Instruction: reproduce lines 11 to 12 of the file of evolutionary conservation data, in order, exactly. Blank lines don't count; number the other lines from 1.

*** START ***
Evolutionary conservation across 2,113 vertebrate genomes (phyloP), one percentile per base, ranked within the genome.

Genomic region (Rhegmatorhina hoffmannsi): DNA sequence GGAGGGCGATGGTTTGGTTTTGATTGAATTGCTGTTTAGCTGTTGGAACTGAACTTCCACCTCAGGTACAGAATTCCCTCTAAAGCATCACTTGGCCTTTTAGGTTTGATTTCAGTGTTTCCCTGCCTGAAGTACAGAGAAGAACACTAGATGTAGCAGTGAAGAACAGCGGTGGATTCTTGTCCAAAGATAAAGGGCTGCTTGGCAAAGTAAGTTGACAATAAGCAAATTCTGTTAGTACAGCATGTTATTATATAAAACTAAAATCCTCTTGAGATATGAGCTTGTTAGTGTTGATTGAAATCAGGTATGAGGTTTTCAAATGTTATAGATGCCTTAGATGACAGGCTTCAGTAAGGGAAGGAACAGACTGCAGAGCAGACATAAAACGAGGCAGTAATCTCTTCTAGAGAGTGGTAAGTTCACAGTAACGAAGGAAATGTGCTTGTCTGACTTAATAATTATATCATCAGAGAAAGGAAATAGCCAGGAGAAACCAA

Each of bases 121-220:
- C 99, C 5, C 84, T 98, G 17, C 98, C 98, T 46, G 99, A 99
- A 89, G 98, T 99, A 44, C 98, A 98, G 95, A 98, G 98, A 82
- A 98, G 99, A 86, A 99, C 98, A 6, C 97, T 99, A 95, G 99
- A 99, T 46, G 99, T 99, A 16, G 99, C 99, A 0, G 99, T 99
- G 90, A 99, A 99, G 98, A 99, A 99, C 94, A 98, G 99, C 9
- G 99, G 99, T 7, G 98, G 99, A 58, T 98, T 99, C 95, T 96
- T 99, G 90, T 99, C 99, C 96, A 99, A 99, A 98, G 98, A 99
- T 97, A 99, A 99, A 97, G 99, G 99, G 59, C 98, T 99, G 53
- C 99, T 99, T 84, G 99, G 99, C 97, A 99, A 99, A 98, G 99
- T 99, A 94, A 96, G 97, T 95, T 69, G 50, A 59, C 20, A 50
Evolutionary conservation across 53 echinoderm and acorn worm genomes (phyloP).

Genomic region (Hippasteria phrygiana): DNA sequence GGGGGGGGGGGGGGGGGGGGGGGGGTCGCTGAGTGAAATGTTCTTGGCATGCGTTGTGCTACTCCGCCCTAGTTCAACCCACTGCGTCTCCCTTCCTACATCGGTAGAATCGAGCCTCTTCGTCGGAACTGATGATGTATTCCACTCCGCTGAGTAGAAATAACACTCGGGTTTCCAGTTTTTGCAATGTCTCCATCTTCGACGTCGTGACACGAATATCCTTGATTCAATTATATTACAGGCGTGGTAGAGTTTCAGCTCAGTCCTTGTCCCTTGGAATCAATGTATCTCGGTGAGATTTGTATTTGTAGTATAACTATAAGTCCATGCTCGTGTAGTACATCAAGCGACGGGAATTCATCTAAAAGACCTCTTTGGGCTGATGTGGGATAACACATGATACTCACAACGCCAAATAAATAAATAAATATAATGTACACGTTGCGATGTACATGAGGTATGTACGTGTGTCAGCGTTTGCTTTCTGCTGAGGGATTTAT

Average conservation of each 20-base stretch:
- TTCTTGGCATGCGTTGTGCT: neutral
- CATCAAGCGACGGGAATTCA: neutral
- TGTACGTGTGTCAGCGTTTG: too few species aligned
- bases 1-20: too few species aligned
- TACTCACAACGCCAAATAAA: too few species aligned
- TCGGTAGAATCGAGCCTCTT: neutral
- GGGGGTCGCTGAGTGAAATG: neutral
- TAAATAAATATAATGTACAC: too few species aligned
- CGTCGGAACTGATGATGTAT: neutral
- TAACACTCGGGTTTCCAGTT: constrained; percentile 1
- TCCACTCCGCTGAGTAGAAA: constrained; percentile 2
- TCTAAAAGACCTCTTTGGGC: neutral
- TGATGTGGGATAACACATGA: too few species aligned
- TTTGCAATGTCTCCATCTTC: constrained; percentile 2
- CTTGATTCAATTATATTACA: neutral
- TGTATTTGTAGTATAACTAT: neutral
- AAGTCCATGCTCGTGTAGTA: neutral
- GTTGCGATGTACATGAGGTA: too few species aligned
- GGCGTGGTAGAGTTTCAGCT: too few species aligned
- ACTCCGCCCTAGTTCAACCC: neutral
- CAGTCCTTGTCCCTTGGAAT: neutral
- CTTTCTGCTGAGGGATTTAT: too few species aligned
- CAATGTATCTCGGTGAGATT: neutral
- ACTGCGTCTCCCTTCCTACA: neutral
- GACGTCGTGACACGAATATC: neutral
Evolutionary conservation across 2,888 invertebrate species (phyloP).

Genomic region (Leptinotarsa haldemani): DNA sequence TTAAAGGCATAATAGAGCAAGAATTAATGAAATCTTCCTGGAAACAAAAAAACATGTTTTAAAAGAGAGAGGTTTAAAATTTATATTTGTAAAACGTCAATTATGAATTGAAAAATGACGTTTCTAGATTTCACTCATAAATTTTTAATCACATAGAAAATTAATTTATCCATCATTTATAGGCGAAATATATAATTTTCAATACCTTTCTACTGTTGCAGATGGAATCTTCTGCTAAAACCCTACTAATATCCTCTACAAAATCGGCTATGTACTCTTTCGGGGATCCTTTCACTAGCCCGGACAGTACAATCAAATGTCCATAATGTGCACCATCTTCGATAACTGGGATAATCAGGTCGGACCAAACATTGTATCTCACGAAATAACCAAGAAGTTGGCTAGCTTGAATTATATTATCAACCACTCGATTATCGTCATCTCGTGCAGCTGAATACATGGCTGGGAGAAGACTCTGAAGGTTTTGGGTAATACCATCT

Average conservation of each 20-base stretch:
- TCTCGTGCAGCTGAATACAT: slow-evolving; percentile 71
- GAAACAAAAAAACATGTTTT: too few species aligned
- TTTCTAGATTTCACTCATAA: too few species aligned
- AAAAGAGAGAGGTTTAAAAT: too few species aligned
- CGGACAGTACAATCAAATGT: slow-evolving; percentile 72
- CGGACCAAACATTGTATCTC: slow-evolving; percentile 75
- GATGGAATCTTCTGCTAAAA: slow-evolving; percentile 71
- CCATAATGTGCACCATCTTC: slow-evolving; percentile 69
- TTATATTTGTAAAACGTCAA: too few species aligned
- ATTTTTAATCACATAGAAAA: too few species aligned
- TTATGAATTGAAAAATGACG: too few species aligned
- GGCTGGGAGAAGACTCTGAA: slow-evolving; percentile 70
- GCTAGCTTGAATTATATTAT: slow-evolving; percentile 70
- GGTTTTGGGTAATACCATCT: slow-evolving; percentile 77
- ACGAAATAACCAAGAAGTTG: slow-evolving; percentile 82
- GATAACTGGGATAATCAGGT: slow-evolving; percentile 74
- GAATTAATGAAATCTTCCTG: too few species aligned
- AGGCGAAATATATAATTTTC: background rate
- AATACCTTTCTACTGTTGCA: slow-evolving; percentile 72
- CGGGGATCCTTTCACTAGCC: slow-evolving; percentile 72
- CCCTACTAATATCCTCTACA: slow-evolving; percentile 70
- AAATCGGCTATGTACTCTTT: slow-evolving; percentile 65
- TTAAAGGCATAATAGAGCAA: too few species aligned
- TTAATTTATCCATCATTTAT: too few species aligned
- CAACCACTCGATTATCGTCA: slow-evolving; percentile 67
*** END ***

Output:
- T 97, A 99, A 99, A 97, G 99, G 99, G 59, C 98, T 99, G 53
- C 99, T 99, T 84, G 99, G 99, C 97, A 99, A 99, A 98, G 99